Dr. Andreas Gruchow is a member of the Managing Board of Deutsche Messe, and as of this year, also President of the Global Association of the Exhibition Industry (UFI). In this MBB-Media interview, he talks about his goals for his term as President, the challenges facing the sector, and why perceptions of Germans by other nationalities have changed in recent years.
Mr. Gruchow, you are a member of the Managing Board of Deutsche Messe, a key global player in the international trade fair business. Tell us a little about your daily work and company.
Let’s start with the company: Deutsche Messe is one of the world’s leading organizers of capital goods trade fairs, both in Germany and abroad. Our success is built on events such as HANNOVER MESSE, CeBIT, LIGNA, DOMOTEX and CeMAT. Our average sales of 300 to around 350 million euros put us among the ten largest trade fair companies globally. As one of four members on the Managing Board, I am responsible for the trade fairs we stage for the woodworking/wood processing, floor coverings, refrigeration/air conditioning/ventilation, emergency/rescue and automotive/commercial vehicles industries. This includes the DOMOTEX and LIGNA events, for example. I am also responsible for our foreign subsidiaries, in countries such as Brazil, Mexico, USA, Italy, Turkey, Russia, India, China, Indonesia and Australia. In addition, I am in charge of the operation of our foreign exhibition centers, such as SNIEC in Shanghai and ICE in Jakarta. Ours is a highly international business, involving a lot of travel on my part. I particularly enjoy my interactions with decision-makers across a wide range of industry sectors, because to be successful in the trade fair business you have to stay close to your markets. And we are successful – all around the world.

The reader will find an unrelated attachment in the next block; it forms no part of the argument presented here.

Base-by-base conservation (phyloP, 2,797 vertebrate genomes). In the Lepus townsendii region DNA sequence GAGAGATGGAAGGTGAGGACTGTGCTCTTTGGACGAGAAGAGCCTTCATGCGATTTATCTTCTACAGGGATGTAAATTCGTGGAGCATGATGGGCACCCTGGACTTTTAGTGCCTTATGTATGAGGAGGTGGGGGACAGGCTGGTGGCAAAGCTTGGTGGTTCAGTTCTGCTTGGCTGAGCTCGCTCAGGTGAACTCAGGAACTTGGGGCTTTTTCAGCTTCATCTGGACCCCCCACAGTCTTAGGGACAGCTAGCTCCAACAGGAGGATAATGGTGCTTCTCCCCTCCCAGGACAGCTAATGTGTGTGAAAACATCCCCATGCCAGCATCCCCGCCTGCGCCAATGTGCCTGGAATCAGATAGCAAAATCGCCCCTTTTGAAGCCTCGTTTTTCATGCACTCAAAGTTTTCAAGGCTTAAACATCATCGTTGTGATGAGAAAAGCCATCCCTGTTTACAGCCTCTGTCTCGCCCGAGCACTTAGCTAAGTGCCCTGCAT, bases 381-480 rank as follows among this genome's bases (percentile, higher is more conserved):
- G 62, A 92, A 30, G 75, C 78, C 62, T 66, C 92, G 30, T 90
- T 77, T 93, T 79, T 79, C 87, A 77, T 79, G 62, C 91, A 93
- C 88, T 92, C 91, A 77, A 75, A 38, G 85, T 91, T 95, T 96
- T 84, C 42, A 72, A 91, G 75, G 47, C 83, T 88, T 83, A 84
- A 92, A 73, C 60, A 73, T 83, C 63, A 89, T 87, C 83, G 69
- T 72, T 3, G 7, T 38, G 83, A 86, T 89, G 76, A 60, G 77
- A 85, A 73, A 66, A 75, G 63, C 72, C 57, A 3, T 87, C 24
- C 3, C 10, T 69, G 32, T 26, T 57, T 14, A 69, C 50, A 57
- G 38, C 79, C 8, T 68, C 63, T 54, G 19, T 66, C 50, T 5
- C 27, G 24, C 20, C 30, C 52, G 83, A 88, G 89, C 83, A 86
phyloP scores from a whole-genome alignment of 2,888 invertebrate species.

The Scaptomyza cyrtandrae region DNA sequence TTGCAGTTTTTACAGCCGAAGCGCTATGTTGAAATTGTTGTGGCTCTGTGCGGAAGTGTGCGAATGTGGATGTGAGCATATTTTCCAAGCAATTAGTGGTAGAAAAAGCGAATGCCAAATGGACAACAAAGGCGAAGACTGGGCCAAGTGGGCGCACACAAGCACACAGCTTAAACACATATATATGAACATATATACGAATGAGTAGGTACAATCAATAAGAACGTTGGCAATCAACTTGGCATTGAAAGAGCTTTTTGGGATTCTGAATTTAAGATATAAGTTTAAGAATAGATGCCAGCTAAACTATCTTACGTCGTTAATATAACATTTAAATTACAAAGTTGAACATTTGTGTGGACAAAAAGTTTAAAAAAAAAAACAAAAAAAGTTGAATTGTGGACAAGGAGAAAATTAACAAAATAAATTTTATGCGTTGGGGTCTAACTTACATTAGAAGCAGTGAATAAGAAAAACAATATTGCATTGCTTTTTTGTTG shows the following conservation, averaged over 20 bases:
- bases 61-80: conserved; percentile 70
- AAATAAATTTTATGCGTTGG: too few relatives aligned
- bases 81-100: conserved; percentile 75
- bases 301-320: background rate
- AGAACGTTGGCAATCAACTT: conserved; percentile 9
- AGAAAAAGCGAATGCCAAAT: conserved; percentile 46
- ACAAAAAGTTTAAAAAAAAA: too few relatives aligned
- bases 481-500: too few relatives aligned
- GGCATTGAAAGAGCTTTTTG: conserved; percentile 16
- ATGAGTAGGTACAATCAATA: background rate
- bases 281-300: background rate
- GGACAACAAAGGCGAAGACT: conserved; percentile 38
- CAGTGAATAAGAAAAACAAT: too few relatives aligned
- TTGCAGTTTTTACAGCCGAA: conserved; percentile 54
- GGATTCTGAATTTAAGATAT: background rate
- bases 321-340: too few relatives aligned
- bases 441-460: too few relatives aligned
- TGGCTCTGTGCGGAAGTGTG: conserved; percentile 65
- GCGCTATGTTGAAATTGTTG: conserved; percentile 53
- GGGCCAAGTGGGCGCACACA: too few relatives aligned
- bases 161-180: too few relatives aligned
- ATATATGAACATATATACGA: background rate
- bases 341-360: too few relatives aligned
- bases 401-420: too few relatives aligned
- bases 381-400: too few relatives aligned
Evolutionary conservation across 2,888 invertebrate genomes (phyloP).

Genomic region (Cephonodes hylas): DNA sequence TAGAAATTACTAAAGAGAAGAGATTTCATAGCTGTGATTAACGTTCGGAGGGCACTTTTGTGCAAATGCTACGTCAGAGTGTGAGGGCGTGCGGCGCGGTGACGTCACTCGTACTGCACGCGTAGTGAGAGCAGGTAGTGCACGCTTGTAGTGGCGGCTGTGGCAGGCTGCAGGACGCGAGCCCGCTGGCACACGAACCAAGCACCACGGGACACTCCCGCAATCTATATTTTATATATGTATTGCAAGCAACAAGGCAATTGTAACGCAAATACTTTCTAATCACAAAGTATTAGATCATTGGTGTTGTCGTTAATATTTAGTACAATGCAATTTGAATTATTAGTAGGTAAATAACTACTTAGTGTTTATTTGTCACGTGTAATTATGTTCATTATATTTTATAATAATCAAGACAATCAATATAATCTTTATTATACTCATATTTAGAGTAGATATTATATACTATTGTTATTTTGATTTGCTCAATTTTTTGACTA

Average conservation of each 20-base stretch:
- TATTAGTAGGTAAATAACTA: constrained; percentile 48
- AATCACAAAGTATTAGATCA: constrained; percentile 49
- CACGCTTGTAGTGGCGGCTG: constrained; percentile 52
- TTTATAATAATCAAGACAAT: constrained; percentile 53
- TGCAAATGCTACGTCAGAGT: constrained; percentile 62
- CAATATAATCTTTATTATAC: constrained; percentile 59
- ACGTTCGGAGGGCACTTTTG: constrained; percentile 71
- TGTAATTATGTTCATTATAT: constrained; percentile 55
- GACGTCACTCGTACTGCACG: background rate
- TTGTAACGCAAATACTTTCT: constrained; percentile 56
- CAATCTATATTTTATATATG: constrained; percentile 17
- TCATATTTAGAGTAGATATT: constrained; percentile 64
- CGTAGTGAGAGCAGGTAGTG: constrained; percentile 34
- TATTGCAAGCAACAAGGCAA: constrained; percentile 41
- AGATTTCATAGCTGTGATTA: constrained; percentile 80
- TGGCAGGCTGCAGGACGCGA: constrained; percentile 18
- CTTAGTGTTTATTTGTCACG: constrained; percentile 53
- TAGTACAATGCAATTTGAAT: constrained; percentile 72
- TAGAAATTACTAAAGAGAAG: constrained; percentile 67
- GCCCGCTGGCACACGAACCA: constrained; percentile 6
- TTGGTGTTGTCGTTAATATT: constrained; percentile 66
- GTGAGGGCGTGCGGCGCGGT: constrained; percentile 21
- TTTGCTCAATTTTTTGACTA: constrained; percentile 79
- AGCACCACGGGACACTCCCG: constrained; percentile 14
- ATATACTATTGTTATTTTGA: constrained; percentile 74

This year you are also serving the global trade fair association UFI as President. What are your goals and objectives for your presidency?
What I have learned from my many years of involvement with UFI can be summed up in a single sentence: “The more you give, the more you get.” Networking at UFI events, the surveys, analyses, exchanges of ideas in working groups and think tanks – all this has been highly enriching for me over the years. It has been a constant source of inspiration for my day-to-day work, and a wellspring of fresh ideas for the ongoing development of the sector and Deutsche Messe in particular. As the organization’s President, I will now have more input into strategic policy, and will be able to tackle and progress the issues of the day for the good of our industry as a whole. Under my tenure, a key focus will be “glocalization”. That means distilling the issues facing the sector globally down into debates and dialogues in our chapters, committees, and events at the level of individual regions, continents and markets. Another key goal I have set myself for 2017 is to encourage more of our members to become actively involved in our organization’s activities, and here I will be working closely with UFI’s Managing Director, Kai Hattendorf. Because it’s absolutely clear to me that this will benefit both the organization and the individual member companies.